As part of a statewide effort spearheaded by the CTPA, our state tree will be planted in every city and town in Connecticut. This tree planting is in honor of the 100th Anniversary of the passage of the state’s Arborist Law. This law, currently comprising Section 23‐61a‐m of Connecticut’s General Statutes, requires that arborists in the state are licensed. It also establishes the foundation for proper tree care. Because of this law, knowledge and practice of tree care are notably better within the State of Connecticut than elsewhere in the country. For a state that values its trees, this is an accomplishment worth celebrating.
A Licensed Arborist representing each of Connecticut’s 169 cities and towns has volunteered to plant the tree. Stacey Marcell, Licensed Arborist and owner of Northeast Horticultural Services has volunteered to represent Bridgeport in this collective effort. Stacey has worked with the municipality to plant the tree in the best location and also help with its nurturing and growth over the years.
Bridgeport is renowned for its public park system, which is the reason behind its nickname, “The Park City.” It’s only fitting that Stacey has chosen to plant the tree in the city’s first park, Clinton Park, established in 1666.
“As a licensed arborist for over 20 years, I’m an advocate of the Arborist Law and a firm believer that tree work should be done the right way, by the right people, with the right knowledge and skills,” Stacey says. “It’s an honor to celebrate this memorable milestone by giving back to the City of Bridgeport in the best way I know how – planting and caring for trees.”
In addition to the trees, the CTPA is donating a small plaque to be displayed, so that it may share its appreciation for the support arboriculture receives from the State Legislature. CTPA acknowledges that 100 years is a long time. Of course, as it plants these commemorative trees, the Association also notes, “100 years is not old for an oak, particularly for one growing strong and solid, rooted in good soil.”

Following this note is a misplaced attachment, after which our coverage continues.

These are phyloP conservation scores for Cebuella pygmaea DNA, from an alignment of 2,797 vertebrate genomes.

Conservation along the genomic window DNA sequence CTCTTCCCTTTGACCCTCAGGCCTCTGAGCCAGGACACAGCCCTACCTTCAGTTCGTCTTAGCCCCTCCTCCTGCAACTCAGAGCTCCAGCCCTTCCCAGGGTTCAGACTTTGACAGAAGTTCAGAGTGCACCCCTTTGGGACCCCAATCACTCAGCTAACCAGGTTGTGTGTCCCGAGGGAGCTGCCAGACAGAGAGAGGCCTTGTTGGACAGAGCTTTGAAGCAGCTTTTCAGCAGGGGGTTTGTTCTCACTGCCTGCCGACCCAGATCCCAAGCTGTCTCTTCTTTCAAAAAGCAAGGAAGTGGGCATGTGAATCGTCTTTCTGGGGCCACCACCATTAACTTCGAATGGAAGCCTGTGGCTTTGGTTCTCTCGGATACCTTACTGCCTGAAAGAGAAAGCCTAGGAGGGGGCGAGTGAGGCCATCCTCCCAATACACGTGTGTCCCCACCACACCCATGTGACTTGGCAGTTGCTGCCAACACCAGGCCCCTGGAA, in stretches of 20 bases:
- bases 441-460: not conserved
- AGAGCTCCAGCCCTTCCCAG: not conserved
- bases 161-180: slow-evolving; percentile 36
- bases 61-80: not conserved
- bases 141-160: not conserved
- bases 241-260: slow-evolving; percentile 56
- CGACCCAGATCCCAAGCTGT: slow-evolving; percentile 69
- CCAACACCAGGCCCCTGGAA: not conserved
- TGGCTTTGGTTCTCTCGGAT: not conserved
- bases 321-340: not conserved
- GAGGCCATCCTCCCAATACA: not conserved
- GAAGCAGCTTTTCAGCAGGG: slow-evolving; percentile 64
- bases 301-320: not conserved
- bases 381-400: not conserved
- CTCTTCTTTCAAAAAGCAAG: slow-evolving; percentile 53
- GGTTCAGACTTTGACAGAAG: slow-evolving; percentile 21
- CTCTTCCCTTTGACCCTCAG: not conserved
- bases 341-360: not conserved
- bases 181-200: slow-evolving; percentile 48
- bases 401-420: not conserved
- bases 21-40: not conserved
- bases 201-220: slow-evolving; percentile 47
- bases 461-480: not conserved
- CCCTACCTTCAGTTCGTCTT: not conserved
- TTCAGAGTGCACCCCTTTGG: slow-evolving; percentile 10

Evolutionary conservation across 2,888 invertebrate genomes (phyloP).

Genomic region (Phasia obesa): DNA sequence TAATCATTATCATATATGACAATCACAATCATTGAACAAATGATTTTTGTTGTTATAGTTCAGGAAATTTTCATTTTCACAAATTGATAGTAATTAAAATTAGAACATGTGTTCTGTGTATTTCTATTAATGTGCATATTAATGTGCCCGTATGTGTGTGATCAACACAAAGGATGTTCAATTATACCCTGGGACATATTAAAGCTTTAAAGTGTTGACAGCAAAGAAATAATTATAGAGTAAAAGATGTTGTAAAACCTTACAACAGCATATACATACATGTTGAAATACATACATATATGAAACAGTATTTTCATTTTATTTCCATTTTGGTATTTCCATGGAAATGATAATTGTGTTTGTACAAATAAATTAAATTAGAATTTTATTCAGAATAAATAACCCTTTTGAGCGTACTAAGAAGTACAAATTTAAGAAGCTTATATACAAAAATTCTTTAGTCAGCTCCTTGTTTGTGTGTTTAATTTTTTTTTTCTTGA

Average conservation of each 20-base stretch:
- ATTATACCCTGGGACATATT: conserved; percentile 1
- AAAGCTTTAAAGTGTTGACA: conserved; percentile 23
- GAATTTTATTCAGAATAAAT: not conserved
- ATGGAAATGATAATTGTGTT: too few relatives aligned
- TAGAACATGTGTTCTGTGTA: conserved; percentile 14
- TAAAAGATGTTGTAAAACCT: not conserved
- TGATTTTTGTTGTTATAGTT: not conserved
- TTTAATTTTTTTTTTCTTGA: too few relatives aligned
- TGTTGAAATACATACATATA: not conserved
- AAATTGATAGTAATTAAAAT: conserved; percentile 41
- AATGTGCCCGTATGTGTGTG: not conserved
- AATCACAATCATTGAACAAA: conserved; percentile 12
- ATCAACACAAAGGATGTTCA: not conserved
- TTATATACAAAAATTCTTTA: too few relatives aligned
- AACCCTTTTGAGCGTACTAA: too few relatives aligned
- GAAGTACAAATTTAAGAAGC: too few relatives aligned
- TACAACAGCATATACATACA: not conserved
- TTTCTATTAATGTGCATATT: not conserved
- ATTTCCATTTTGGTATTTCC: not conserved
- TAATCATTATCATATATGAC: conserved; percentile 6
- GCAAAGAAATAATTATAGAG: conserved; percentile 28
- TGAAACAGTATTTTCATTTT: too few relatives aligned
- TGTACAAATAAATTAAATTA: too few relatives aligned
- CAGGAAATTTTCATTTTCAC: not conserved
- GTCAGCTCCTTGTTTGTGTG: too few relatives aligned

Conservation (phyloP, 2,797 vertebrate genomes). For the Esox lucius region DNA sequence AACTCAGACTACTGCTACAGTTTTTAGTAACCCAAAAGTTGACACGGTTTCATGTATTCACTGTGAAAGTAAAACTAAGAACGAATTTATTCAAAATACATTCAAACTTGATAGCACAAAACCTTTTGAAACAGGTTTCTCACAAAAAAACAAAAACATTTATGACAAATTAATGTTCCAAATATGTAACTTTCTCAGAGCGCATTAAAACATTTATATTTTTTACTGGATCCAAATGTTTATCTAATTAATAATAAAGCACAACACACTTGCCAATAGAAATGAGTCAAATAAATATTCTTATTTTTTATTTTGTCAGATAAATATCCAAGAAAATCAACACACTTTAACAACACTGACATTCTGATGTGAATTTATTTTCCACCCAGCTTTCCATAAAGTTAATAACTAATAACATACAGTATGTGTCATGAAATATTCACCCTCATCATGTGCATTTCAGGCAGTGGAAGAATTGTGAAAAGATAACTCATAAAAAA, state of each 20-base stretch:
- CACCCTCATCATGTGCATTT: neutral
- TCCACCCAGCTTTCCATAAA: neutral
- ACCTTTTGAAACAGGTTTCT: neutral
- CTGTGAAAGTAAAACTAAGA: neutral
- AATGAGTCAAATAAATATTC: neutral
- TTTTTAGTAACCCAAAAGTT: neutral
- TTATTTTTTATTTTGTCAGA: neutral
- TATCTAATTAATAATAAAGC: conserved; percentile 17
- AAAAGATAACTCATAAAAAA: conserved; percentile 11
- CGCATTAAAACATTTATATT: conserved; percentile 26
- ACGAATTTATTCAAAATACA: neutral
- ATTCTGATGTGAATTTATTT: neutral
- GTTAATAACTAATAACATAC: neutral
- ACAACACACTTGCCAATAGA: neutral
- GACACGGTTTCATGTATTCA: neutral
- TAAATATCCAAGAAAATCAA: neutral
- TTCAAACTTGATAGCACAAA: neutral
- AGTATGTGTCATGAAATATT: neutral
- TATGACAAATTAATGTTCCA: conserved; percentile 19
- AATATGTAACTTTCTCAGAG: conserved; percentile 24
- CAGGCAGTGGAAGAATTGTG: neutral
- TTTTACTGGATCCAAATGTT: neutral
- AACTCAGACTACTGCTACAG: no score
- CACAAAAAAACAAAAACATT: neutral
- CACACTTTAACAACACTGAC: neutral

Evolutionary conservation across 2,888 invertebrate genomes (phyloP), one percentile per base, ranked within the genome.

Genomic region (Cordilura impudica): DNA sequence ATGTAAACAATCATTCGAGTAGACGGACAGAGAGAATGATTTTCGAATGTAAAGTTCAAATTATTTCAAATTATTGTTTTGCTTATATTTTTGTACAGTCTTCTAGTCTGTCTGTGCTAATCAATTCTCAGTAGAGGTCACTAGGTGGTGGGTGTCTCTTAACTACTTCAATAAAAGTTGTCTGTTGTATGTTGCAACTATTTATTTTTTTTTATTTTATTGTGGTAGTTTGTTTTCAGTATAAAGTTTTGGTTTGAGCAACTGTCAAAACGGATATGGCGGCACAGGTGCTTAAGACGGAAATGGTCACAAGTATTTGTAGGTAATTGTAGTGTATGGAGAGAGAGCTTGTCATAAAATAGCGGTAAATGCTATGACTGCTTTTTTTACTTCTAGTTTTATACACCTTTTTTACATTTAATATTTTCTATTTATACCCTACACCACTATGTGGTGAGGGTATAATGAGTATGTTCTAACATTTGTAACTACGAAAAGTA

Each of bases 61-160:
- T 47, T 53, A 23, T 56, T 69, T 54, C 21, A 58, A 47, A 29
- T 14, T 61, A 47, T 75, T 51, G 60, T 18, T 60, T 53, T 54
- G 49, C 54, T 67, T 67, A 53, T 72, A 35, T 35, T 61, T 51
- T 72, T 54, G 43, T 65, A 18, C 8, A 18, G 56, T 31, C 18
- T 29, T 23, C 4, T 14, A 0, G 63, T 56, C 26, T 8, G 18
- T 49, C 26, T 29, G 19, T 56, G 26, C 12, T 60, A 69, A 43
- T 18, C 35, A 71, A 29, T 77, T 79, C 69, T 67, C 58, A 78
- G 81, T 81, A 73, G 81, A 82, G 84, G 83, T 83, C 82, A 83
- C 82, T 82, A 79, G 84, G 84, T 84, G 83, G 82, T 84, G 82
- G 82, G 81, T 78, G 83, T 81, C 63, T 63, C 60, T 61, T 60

About the Connecticut Tree Protective Association (CTPA)
The Connecticut Tree Protective Association owes its existence to the original Arborist Law. It was quickly recognized by those who supported passage of the law that there needed to be an organization that would help train those who sought this license. Hence, the CTPA was organized in 1922. Today, CTPA has over 800 members, the vast majority of whom are licensed as arborists by the State of Connecticut. Altogether, the state currently has about 1,000 individuals licensed as arborists. For further information, please visit the CTPA website at www.CTPA.org.
About the Arborist Law
The original Arborist Law (originally the Tree Expert Law) was passed by the General Assembly in 1919, a time when Connecticut’s forests were still re‐growing and in which the gypsy moth and the chestnut blight were rapidly becoming major tree problems. It was then that the Connecticut Agricultural Experiment Station, among others, recognized a developing problem with hacks and charlatans selling tree care services which were often no good and sometimes downright dangerous. The first Arborist Law, then called the Tree Expert Law, required anyone who sold their services as a tree expert to demonstrate their knowledge of trees and of tree care through a rigorous examining process. It was this testing process that laid the basis for the qualifications that everyone must demonstrate if he or she seeks to sell his or her services as an arborist.